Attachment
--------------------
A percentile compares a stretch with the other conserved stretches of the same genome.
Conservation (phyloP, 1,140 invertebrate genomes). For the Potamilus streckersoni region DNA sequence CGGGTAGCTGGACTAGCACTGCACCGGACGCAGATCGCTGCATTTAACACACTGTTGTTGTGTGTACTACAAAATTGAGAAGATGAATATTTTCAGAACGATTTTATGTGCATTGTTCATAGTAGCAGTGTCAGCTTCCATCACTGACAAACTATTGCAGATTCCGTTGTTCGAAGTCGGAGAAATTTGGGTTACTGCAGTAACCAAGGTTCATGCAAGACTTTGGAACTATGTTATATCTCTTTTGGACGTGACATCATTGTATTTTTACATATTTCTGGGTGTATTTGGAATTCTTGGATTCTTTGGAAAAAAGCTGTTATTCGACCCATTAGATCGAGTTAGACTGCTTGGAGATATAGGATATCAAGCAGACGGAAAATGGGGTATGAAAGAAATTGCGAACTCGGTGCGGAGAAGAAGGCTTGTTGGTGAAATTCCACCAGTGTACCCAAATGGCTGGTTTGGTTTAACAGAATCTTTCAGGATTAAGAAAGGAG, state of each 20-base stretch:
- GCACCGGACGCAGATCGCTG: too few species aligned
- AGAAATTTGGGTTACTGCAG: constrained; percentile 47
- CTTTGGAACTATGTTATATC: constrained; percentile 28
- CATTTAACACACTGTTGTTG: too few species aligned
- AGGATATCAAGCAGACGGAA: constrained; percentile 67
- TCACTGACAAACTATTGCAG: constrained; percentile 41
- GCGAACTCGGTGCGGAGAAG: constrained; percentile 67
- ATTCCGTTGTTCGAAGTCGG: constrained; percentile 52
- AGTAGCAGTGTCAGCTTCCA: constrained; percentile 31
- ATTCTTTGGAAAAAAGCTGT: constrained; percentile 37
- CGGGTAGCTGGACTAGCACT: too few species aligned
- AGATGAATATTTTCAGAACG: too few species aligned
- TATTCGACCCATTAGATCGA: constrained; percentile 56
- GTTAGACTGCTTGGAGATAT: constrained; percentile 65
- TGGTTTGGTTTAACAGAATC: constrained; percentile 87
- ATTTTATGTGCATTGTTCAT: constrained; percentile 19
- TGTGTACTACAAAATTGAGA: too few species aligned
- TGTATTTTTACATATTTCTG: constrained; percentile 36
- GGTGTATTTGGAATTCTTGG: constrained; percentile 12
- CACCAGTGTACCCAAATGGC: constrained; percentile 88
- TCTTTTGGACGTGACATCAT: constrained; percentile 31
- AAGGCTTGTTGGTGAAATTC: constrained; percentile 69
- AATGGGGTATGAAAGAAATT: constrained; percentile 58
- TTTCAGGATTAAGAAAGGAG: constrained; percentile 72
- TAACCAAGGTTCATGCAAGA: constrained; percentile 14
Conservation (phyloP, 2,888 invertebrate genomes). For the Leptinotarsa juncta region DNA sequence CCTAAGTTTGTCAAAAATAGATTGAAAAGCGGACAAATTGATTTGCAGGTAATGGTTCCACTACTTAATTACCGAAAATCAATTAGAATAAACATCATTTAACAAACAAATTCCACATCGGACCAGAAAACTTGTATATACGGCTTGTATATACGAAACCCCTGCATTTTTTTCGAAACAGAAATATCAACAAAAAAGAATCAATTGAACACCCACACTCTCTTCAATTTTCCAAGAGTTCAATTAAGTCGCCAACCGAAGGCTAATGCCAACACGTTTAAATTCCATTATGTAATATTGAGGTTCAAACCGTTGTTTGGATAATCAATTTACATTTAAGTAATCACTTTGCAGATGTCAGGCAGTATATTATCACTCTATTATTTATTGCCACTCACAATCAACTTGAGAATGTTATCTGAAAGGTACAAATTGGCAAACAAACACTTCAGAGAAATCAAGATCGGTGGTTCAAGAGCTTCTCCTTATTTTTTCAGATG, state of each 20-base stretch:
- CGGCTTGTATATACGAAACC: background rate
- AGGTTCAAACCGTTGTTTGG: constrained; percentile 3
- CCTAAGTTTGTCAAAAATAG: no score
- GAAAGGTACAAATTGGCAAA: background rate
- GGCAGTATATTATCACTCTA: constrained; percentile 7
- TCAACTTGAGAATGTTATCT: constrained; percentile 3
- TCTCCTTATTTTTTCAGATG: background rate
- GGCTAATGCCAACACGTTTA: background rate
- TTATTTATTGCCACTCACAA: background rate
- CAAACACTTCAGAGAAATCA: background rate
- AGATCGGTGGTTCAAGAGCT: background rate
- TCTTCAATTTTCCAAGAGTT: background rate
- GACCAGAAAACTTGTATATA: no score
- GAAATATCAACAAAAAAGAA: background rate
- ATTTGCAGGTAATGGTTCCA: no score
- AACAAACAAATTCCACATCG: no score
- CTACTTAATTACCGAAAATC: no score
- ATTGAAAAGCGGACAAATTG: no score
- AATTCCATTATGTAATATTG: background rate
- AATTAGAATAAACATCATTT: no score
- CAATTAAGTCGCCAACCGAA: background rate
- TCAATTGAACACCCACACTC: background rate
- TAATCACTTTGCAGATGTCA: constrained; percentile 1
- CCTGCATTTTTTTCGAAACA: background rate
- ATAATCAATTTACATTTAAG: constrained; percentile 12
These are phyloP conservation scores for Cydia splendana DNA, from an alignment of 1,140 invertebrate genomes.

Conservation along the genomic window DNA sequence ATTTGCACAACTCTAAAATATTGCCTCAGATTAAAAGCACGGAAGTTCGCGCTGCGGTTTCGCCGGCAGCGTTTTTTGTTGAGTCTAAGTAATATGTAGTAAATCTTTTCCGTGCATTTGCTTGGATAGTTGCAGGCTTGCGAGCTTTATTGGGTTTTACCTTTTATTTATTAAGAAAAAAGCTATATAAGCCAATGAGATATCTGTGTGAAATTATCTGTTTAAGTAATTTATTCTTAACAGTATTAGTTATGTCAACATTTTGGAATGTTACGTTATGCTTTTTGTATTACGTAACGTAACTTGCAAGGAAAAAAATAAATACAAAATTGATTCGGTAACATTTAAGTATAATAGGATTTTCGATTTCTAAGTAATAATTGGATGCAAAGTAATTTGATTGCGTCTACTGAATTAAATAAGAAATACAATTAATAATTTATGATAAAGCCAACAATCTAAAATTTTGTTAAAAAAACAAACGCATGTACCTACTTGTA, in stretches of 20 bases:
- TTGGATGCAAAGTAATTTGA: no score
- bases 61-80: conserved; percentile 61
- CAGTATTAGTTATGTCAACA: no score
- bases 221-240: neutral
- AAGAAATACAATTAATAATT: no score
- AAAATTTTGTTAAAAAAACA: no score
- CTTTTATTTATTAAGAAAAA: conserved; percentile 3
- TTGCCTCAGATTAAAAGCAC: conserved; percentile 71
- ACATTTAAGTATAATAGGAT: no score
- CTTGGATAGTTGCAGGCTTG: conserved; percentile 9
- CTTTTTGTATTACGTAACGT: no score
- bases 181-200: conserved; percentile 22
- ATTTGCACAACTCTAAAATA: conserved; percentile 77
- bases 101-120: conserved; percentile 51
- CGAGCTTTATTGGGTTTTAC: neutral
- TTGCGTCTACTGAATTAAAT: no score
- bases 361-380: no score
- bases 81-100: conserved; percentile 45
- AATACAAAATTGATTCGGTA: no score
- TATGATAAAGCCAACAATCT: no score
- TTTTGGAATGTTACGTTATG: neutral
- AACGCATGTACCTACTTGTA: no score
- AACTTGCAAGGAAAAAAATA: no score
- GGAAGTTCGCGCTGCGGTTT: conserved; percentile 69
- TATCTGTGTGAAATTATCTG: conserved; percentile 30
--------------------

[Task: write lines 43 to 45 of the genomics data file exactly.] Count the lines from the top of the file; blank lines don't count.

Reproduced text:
- ATTTGCAGGTAATGGTTCCA: no score
- AACAAACAAATTCCACATCG: no score
- CTACTTAATTACCGAAAATC: no score